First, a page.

Folk Painting of a Trinacria on Ceramic Jug


This Trinacria is painted on a ceramic jug in the same folk-style as a Sicilian cart might be painted. In this case, the Trinacria not only possesses wings, but snakes–versus wheat–decorating the head at the center of the three legs.

My friend Dolores DeLuise explained the history and symbolism of the Trinacria beautifully: “The Trinacria is a syncretic symbol. It contains Medusa, the Greek Gorgon at the center, mixed today with the wheat headdress of Greek Demeter or Roman Ceres, who lived in Sicily and the three legs of the [island] ‘triangle’ the Greeks called Trinacria. The peculiar position of the feet is reminiscent, to me (in my chapter on Sicily in the book ‘Goddesses in World Culture’ vol 2), of the position of the arms of the Goddess Tanit, the Carthaginian goddess who presided over child sacrifice in the western Carthaginian settlements, most notably on the island of Motzia.” Thank you Dolores!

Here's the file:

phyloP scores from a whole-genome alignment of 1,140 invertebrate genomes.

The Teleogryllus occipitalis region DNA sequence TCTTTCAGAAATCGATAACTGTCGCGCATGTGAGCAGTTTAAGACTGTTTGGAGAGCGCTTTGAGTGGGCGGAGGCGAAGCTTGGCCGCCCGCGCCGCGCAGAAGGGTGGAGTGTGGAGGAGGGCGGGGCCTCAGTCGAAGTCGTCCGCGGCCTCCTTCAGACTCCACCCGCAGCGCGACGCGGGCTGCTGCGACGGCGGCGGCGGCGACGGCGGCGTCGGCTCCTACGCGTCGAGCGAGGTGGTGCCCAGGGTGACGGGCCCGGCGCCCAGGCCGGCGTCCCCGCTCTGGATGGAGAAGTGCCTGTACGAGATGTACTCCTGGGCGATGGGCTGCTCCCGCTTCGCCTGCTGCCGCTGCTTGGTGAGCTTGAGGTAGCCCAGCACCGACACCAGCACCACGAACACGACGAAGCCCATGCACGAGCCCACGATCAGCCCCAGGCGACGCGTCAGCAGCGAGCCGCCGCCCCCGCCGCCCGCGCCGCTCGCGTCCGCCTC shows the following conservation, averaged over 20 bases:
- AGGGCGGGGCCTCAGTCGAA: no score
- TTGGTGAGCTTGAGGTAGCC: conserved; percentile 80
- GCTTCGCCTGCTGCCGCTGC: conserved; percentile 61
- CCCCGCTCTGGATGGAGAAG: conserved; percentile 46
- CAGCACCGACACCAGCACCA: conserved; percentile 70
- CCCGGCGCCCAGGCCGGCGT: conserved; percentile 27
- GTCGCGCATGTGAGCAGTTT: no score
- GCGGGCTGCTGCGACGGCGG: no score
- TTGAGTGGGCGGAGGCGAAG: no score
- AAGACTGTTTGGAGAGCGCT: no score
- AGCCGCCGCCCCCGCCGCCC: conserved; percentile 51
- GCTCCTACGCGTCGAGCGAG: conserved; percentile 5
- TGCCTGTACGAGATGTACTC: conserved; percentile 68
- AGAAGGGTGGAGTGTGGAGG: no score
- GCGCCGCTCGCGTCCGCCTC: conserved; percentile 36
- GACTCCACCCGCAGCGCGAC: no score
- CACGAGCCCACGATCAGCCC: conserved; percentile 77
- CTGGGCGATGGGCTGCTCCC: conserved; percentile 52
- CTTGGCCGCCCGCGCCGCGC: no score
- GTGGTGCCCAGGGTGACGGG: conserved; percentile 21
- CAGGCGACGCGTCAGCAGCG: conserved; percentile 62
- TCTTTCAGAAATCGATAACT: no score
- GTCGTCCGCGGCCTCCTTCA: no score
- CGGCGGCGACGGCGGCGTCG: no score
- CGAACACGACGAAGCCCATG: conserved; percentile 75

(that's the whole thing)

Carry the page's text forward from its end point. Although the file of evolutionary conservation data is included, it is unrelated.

2 Comments Add yours

  1. Allison, I love this folk art and the explanation by your friend of the several characters from different cultures, closely related, that make up the Trinacria. I have never seen a three-legged symbol like this with wings and snakes! And the photo, as always, is beautiful. Thank you for adding this beauty and culture to my Thursday! -Dana

    1. Dana, Thank you so much for your feedback and continued support! It means a lot to me. Sincerely, Allison

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